“Buyers should also look into the systems and solutions management consultants implement. Do their recommendations often include proprietary software or technology? If so, switching costs are going to be much higher if a buyer decides to change suppliers in the future.”
Buyers may be assisted by understanding the fundamental challenge for management consultancies: keeping a “bench” of consultants as busy as possible.
Pat Newberry, a former commercial managing partner at PwC’s consulting business, says firms typically generate around £180,000 to £200,000 of annual revenue per head of staff. Senior people will earn around £80,000 to £90,000 while the margin on more junior staff is higher, but of course while staff sit on the bench they are simply a cost.
“There are things you can give to the consulting firm that mean you can ask for something back,” says Newberry.
This includes indicating up front the amount of work that might be on offer, suggesting areas of future work and educating the consultancy about your business. “All of this is very useful when you are running a consultancy and trying to build up a pot of work,” says Newberry.
Another potential source of vexation is how you pay for advice.
Traditionally, a time and materials approach has been taken but consultancy is “genuinely different to any other spend category because requirements are discretionary, not always predictable and can often be highly politicised”, according to Paul Vincent, chairman of the Consultancy Buyers Forum.
“Value is almost never the same as price, and the only way an organisation can genuinely maximise value is if they centre their buying approach on the outcomes they require,” he says.
Vincent says it is critical buyers put in place the right success measures, think end-to-end about the process and understand the internal dynamics that have led to the need for consultancy services.
“Internal clients need to be as clear as possible about what they are seeking to achieve and be wary of being potentially blindsided by the urgency of their business needs,” he says. “Procurement professionals need to tread carefully when considering the most appropriate commercial model, contract structure and negotiating strategies.”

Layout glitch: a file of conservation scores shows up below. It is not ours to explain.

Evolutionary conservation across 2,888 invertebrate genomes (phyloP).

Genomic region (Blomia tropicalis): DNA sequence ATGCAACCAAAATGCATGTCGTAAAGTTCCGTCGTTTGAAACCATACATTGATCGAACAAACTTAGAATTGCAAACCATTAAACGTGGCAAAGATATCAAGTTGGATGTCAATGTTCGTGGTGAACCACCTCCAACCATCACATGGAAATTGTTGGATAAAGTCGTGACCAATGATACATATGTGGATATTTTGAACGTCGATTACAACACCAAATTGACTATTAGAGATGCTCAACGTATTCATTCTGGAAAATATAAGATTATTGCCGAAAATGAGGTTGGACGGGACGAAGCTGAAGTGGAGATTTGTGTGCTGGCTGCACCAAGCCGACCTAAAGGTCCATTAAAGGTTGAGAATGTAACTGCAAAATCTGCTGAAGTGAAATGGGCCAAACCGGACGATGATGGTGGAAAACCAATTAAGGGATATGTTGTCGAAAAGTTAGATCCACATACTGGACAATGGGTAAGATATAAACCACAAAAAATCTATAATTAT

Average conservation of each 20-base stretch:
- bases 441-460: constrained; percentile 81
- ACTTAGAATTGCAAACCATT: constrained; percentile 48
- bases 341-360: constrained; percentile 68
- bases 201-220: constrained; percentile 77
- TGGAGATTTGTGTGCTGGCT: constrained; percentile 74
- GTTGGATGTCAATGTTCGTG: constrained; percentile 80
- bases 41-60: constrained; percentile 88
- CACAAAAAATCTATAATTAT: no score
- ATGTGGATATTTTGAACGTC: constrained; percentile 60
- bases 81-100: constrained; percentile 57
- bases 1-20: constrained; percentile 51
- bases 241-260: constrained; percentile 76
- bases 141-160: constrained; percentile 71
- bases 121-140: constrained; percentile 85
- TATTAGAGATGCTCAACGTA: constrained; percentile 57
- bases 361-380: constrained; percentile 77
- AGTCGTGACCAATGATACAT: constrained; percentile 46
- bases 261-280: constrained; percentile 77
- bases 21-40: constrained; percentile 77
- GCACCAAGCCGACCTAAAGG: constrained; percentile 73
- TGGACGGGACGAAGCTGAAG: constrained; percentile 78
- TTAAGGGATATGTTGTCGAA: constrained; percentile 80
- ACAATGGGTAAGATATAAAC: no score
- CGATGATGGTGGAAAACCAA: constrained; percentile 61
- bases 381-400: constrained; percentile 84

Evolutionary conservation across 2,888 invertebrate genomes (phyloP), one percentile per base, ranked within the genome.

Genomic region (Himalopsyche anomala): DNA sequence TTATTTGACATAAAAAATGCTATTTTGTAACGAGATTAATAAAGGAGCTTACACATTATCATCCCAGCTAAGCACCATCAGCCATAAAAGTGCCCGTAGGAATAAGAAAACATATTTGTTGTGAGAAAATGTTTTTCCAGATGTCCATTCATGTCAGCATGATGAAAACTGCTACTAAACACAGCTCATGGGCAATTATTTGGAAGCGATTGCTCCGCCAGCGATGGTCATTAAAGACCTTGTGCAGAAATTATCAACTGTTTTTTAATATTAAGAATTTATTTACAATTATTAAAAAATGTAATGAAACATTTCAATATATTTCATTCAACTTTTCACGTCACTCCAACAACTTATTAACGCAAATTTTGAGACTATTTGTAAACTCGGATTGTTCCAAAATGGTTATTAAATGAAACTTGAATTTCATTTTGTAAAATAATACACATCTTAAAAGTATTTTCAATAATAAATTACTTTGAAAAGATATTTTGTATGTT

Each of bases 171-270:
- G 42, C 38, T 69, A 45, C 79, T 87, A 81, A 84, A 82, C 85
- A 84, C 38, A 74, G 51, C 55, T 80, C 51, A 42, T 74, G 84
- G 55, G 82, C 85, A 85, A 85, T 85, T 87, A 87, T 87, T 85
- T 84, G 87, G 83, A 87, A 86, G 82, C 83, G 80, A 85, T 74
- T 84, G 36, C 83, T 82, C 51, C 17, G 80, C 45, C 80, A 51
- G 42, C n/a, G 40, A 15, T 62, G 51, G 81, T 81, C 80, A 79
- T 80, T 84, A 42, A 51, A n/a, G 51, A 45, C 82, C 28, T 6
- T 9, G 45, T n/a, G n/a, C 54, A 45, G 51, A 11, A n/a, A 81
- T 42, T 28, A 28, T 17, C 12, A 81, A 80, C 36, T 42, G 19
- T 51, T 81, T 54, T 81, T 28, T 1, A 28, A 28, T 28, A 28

Newberry says both sides would benefit from profit sharing and value-add pricing structures. “I think there are deals to be done that would benefit both buyers and sellers by moving away from time-based charging,” he says.
Hovanetz warns that prices for consultancy services are expected to rise over the next few years, while a “fairly high” level of specialisation in the market “hinders the ability of buyers to compare suppliers against one another, making supplier selection complicated”.
“Buyers of management consulting services have to contend with consistently rising prices, which reduce buyer leverage,” she says. “The big four international professional service firms have significant pricing power thanks to their reputation, which makes negotiating even more difficult.”
Connolly says prices are “starting to come back” but recommends buyers do more work at the pre-contract stage, with better specification of projects and collaboration in the identification of outcomes. “Involving consultants and saying: ‘What might you be able to do in this area?’ is often a sound move because it allows consultants to say: ‘No, we don’t think you’ll achieve that’, or ‘that’s probably not what you want’,” he says. “There is a long way to go. The default setting right across industry and government is time and materials, but that’s counter-productive. I think it creates an obsession with things like day rates and we’re starting to see the first moves away from that.”
Mauler says it’s important to look at the whole picture. “Focus if possible on the overall value or return on investment the consultancy will bring rather than simply looking at the cost,” she says. “To achieve this of course the buying organisation needs to be clear about what this is.”